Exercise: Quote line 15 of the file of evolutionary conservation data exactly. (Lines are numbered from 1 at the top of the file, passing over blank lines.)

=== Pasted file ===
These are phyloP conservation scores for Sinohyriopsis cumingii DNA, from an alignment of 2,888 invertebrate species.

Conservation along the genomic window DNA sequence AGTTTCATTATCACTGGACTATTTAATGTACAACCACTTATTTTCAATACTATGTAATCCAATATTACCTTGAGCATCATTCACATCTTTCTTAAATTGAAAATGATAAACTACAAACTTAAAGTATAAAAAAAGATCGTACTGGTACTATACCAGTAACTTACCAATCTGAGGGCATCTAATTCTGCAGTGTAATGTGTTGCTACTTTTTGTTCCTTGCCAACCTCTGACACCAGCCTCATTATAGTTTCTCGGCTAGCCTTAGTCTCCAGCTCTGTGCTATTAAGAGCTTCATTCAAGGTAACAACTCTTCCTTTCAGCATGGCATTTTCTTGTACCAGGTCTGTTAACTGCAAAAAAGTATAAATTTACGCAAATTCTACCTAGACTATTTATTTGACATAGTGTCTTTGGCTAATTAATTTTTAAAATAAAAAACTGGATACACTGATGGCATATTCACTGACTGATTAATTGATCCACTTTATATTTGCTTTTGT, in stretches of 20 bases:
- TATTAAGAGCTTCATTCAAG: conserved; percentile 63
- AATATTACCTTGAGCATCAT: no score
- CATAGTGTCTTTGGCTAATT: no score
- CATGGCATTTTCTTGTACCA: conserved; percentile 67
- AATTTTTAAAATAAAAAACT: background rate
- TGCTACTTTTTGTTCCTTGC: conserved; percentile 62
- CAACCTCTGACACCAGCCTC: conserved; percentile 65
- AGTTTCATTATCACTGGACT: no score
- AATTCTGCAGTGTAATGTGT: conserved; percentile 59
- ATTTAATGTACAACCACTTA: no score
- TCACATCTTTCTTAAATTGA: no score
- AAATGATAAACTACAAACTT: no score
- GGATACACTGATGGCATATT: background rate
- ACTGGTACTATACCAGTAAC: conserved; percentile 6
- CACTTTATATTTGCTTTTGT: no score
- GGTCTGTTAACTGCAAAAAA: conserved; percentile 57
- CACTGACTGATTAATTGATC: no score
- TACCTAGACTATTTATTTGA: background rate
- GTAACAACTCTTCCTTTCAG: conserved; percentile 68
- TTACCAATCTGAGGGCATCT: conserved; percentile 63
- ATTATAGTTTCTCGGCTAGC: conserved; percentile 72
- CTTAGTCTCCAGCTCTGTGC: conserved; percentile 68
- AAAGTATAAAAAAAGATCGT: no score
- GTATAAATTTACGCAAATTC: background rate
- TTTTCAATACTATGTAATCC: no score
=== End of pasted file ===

- GGATACACTGATGGCATATT: background rate